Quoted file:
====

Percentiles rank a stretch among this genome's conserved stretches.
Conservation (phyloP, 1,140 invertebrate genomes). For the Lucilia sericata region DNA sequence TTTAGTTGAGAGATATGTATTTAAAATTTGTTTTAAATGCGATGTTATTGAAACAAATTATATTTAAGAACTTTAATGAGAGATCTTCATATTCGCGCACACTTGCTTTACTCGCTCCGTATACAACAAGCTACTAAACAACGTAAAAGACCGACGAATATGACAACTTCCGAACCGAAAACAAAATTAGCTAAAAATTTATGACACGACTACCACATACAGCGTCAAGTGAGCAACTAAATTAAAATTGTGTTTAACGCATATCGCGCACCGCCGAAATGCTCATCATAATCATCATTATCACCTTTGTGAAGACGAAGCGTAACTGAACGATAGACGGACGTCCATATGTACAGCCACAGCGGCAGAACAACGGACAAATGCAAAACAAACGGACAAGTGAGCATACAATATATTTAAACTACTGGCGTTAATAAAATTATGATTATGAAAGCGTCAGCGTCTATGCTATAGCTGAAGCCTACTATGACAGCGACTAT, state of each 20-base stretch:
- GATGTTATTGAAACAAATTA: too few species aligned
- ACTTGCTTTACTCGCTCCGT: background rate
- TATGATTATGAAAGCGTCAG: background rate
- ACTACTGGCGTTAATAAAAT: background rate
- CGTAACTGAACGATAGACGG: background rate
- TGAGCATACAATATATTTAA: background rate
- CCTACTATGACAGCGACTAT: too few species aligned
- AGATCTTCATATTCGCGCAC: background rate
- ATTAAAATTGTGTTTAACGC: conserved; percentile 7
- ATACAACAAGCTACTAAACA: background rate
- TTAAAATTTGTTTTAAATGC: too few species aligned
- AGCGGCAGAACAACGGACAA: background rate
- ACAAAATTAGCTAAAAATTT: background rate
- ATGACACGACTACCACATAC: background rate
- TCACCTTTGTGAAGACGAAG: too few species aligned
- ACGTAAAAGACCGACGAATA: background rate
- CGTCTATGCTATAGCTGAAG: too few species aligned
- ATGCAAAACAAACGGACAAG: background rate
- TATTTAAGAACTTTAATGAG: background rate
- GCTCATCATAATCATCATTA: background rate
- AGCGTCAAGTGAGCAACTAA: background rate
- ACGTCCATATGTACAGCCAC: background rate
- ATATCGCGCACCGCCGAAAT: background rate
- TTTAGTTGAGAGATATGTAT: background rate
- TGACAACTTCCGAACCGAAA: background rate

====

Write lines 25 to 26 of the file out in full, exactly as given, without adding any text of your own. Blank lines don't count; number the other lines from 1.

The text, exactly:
- ATATCGCGCACCGCCGAAAT: background rate
- TTTAGTTGAGAGATATGTAT: background rate